GDoN Revisited by Hipchickindc


In real life, hipchickindc is licensed as a real estate broker in the District of Columbia and Virginia, and as a real estate salesperson in Maryland. Unless specifically noted, neither she nor the company that she is affiliated with represented any of the parties or were directly involved in the transaction reported below. Unless otherwise noted, the source of information is Metropolitan Regional Information Systems (MRIS), which is the local multiple listing system. Information is deemed reliable but not guaranteed.

Featured Property: 1923 12th St NW

Original List Price: $917,000.

List Price at Contract: $775,000.

List Date: Originally listed in 08/08. The listing information from that time suggests that the original agent may have been the owner (or one of the owners). In March of 2009, it was re-listed at $775,000. with Chuck Burger of Coldwell Banker (Chuck listed 1016 T St NW, which was featured recently).

Days on Market: 281

Settled Sales Price: $690,000.

Settlement Date
: 11/02/2009

Seller Subsidy
: $0.

Bank Owned?: No. Tax records indicate that the property was owned by an investor (non-owner occupant).

Type Of Financing
: Conventional with $267,000. down payment

Original GDoN Post is
: here.

Recent Listing is: here.

In response to the original Good Deal or Not (GDoN) post, several readers gave thumbs up for the location and size of the property. It was tough to get a grasp on this one as it is both an unusual structure for downtown DC, and there were no interior photos. The most recent listing stated “Definite fixer upper but worth it”.

When the property was first put on the market back in August of 2008, the listing comment makes reference that the pricing came from the tax assessment provided by the District government. In looking into the tax assessment history, it is startling to observe that, as recently as 2007, the Office of Tax and Revenue went with a valuation of $192,970. Upon closer look, there appears to have been a miscalculation, as the value of the structure at that time was at $321,160. with the land value at $58,220. for a total of $379,380. In 2008, when the District budget started to look a little tight, the land valuation alone shot up to a whopping $505,220. for the 2736 square foot lot. The Seller wisely put the property on the market and appears to have escaped the $10. per $100. of assessed value that was then associated with vacant property. The recent tax record shows the tax rate calculated at the regular residential $.85 per $100. of assessed value. Assuming the property, which was in need of fixing up, was vacant, at the then (2008/part of 2009) vacant rate, the property taxes would have been $91,700. per year. Actively listing a property was one exemption that owners had from the vacant tax rate.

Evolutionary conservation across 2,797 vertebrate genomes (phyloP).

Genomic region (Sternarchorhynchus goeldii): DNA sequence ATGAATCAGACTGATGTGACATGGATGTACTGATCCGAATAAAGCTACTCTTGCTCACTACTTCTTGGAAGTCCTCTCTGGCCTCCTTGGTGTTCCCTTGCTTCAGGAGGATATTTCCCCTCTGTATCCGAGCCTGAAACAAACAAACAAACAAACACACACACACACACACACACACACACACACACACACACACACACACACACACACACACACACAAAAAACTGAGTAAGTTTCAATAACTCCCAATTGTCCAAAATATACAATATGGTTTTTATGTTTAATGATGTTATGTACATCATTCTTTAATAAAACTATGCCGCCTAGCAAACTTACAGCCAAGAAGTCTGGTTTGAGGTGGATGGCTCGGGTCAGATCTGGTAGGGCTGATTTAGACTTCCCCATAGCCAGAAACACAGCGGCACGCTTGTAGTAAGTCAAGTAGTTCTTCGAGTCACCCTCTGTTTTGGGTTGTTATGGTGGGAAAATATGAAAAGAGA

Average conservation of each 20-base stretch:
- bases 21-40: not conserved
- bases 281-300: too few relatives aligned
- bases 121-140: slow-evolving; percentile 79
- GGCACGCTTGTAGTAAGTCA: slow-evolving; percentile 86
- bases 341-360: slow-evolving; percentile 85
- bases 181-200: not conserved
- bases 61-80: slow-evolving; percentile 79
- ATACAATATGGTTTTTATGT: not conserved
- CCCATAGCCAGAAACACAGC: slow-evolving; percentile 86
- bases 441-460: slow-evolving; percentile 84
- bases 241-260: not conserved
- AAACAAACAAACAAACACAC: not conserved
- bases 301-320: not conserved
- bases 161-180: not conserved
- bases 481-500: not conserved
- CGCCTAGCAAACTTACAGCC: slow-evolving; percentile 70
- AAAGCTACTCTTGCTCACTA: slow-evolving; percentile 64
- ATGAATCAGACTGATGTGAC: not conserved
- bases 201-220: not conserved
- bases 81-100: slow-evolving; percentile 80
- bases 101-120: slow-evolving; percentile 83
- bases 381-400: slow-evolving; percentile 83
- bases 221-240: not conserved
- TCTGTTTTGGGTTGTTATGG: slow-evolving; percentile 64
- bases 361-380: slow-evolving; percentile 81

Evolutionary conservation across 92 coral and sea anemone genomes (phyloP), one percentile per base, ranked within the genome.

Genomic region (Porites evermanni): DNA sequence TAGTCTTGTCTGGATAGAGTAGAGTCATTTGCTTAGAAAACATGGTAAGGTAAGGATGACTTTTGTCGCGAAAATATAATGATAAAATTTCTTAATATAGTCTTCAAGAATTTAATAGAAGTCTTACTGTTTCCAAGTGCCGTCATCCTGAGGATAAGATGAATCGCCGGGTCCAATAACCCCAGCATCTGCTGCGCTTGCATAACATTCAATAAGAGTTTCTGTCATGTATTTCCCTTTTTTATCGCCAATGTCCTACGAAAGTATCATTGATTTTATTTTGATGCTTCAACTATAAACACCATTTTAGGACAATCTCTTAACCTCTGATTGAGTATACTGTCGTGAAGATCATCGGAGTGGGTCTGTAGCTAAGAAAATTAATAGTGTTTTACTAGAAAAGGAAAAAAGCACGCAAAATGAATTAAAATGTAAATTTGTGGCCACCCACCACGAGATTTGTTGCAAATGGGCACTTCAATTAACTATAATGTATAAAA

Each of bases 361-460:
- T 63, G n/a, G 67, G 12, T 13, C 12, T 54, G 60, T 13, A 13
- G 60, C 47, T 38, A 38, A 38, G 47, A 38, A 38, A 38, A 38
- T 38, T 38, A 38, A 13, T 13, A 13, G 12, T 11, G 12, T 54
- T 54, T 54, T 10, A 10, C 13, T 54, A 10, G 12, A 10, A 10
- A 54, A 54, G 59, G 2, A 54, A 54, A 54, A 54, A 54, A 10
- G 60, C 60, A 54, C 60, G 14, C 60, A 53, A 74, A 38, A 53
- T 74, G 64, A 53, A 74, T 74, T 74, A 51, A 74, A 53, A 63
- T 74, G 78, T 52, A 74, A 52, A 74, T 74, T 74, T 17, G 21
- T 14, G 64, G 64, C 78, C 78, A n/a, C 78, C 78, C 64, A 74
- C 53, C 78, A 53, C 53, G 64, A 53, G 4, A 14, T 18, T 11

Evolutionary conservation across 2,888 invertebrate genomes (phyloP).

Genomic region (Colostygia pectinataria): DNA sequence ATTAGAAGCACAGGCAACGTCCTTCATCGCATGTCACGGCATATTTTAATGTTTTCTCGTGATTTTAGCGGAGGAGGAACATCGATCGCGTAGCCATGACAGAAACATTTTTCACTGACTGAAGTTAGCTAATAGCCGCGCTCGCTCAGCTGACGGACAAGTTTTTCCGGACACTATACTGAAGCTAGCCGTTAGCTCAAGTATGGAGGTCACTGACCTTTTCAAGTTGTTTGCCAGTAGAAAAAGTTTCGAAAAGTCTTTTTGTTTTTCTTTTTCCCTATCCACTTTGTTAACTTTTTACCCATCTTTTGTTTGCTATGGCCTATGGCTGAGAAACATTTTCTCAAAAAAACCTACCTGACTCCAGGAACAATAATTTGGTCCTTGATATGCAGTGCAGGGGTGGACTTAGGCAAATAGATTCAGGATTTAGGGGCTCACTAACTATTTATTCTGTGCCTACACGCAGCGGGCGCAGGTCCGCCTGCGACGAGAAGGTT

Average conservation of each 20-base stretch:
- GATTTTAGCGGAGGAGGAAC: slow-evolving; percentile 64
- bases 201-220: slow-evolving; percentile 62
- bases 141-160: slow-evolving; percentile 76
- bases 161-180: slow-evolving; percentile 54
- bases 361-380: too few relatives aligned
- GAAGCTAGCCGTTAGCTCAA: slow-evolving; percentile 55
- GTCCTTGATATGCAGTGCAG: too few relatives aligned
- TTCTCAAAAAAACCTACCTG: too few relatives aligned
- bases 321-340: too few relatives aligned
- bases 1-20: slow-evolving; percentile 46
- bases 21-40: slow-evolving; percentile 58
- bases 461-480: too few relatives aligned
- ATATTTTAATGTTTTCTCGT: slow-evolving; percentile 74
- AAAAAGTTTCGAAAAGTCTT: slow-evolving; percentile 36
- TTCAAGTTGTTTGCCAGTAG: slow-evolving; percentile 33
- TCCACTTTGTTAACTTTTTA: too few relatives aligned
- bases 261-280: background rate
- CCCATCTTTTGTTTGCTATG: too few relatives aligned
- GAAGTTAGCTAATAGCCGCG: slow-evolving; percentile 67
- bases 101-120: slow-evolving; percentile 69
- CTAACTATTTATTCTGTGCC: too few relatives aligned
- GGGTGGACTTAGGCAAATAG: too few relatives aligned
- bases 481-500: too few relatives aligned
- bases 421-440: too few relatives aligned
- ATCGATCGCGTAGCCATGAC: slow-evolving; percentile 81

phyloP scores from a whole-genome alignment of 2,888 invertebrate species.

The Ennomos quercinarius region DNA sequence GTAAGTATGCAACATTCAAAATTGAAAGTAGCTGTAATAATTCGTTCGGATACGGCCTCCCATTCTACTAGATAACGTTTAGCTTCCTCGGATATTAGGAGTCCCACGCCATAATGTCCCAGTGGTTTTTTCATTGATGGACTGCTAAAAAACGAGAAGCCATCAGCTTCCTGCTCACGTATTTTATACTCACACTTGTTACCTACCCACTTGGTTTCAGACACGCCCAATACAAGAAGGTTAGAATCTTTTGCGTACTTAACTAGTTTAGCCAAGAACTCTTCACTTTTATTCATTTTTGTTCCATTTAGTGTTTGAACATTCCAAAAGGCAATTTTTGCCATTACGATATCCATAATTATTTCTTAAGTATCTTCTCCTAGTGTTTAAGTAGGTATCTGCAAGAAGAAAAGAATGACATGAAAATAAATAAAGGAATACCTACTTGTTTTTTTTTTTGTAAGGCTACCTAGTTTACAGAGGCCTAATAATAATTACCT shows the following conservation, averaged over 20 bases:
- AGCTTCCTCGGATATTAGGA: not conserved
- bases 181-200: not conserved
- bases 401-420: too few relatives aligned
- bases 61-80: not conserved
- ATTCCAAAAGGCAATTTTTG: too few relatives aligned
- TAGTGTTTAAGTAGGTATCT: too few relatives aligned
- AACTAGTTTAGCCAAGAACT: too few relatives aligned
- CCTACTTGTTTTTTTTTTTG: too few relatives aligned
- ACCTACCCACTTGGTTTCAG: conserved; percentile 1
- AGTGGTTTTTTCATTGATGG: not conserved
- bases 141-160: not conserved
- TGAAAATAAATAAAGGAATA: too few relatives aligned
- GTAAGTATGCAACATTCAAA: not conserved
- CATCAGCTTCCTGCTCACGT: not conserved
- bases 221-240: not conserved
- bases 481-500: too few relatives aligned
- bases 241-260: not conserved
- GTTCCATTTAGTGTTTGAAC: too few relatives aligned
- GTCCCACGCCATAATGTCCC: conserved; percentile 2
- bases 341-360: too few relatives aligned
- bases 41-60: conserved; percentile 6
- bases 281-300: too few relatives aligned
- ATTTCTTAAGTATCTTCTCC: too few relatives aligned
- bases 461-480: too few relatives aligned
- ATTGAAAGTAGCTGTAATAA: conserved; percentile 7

Several commenters on the GDoN post noted the unusual style of the building. I don’t know how it was originally configured, but the tax record suggests that at some point it had been divided into four separate dwelling units. The recent listing suggested that it was being marketed as a single family residence.

3 Comment

  • I’ve always wondered about this place. Looks like it would fit in better in a small coastal New England town like Salem MA.

    As for the FORMER 10% vacant tax rate, it was removed by the council this past summer. Councilmember Bowser is working to get a compromise to reinstate some sort of vacant property rate (like 5%) for nusiance properties.

    I urge EVERYONE to contact their councilmember to urge them to reinstate the old 10% vacant property rate so vacant properties can go back to use!

    If you think about it, the residential tax rate can make it as cheap as 1-2 months rent of a normal sized apartment in DC to sit on a house and specualte about when it will go up in value. Meanwhile, vacant houses continue to be a blight and obsticle to good neighborhoods!

  • Vacant as a tax class causes too many problems for people who should not get hurt by it (seniors who move into nursing care, people who travel frequently for work, second home owners, etc.) The focus should be on blighted property. Period.

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